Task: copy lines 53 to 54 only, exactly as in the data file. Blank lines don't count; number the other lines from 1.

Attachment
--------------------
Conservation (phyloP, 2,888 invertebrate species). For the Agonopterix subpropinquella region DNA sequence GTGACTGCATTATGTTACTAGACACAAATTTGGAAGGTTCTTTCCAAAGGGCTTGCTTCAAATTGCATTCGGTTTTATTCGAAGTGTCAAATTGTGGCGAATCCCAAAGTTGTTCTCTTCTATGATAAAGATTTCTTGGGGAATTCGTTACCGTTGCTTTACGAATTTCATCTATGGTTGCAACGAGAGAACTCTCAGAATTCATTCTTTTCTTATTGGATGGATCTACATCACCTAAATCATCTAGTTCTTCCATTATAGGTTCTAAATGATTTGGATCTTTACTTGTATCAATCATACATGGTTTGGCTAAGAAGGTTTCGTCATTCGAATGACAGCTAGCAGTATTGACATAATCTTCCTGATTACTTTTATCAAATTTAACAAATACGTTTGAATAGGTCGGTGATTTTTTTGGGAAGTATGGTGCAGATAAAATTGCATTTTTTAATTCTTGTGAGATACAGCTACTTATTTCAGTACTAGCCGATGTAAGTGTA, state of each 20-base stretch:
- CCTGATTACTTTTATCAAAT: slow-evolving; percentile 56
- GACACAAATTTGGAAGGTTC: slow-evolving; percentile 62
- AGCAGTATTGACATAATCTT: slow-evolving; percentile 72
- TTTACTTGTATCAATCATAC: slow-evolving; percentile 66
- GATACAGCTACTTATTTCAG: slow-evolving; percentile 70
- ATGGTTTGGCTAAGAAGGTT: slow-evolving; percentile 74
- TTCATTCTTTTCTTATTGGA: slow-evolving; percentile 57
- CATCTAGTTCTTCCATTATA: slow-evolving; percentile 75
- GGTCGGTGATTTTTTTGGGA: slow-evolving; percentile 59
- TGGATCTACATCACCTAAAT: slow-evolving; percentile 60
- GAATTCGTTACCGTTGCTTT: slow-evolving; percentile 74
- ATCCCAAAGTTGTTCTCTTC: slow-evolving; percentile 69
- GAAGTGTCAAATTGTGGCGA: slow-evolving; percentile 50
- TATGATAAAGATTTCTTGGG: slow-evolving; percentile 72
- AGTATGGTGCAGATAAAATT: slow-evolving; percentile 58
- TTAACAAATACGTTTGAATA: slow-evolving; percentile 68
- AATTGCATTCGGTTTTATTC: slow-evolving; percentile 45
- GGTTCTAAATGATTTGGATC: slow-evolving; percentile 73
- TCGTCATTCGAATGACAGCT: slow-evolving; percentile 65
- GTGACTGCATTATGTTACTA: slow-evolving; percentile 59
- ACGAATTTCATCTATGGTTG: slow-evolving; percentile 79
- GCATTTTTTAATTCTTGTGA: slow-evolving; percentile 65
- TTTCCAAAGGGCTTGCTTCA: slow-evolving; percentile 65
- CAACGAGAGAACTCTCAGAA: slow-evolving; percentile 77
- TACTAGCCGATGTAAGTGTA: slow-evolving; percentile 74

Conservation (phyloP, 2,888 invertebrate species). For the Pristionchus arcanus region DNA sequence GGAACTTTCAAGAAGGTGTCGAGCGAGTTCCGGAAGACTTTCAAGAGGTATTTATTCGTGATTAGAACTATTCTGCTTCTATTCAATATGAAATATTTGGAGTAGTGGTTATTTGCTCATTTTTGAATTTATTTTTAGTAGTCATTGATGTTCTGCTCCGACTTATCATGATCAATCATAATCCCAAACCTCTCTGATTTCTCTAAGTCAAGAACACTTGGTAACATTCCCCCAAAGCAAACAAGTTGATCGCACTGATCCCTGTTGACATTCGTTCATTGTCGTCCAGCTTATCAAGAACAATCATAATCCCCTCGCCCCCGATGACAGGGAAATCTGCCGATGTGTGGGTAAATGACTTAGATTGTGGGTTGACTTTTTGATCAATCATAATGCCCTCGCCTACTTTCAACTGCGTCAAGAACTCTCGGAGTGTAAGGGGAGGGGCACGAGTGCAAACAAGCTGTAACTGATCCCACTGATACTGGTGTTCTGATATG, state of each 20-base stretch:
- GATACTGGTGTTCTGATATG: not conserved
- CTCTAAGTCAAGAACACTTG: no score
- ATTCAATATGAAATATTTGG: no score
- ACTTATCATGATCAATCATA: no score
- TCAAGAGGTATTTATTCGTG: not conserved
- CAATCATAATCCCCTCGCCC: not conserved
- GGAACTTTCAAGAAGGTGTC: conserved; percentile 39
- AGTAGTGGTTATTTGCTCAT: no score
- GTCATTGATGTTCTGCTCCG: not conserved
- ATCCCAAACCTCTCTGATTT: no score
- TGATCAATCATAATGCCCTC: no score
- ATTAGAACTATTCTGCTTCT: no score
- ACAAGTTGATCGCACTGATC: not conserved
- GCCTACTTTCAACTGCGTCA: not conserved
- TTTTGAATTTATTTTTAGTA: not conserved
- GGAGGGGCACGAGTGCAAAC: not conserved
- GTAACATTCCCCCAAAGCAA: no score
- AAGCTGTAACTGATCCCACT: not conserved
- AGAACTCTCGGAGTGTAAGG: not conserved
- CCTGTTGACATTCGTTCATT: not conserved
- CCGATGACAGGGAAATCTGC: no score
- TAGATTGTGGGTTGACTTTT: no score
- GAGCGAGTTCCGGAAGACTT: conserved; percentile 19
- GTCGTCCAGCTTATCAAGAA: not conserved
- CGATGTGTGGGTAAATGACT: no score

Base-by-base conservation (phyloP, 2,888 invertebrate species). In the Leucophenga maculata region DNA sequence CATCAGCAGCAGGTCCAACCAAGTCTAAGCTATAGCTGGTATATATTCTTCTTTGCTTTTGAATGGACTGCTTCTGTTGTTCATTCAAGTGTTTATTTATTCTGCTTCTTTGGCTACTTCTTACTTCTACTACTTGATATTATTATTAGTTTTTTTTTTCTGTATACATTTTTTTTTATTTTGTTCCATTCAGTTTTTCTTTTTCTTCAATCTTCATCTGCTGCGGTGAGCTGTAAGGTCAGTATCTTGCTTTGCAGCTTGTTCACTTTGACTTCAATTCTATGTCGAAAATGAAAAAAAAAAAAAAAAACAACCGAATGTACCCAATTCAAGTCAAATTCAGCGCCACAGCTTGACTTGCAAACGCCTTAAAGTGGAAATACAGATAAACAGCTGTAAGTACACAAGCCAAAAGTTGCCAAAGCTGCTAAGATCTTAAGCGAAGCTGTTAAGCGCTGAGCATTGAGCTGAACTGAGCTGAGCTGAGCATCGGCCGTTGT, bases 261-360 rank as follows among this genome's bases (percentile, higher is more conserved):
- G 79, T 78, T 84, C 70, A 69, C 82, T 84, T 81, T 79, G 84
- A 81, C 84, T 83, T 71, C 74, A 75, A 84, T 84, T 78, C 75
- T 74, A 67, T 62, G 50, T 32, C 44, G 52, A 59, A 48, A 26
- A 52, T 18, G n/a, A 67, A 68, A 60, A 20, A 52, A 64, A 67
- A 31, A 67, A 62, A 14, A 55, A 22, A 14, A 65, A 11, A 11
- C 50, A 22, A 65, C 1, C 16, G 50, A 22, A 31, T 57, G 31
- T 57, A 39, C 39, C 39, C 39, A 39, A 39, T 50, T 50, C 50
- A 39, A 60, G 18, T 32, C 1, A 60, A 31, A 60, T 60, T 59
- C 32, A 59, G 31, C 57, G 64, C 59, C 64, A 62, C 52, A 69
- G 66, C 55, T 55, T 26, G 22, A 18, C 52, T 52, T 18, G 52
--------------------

Base-by-base conservation (phyloP, 2,888 invertebrate species). In the Leucophenga maculata region DNA sequence CATCAGCAGCAGGTCCAACCAAGTCTAAGCTATAGCTGGTATATATTCTTCTTTGCTTTTGAATGGACTGCTTCTGTTGTTCATTCAAGTGTTTATTTATTCTGCTTCTTTGGCTACTTCTTACTTCTACTACTTGATATTATTATTAGTTTTTTTTTTCTGTATACATTTTTTTTTATTTTGTTCCATTCAGTTTTTCTTTTTCTTCAATCTTCATCTGCTGCGGTGAGCTGTAAGGTCAGTATCTTGCTTTGCAGCTTGTTCACTTTGACTTCAATTCTATGTCGAAAATGAAAAAAAAAAAAAAAAACAACCGAATGTACCCAATTCAAGTCAAATTCAGCGCCACAGCTTGACTTGCAAACGCCTTAAAGTGGAAATACAGATAAACAGCTGTAAGTACACAAGCCAAAAGTTGCCAAAGCTGCTAAGATCTTAAGCGAAGCTGTTAAGCGCTGAGCATTGAGCTGAACTGAGCTGAGCTGAGCATCGGCCGTTGT, bases 261-360 rank as follows among this genome's bases (percentile, higher is more conserved):
- G 79, T 78, T 84, C 70, A 69, C 82, T 84, T 81, T 79, G 84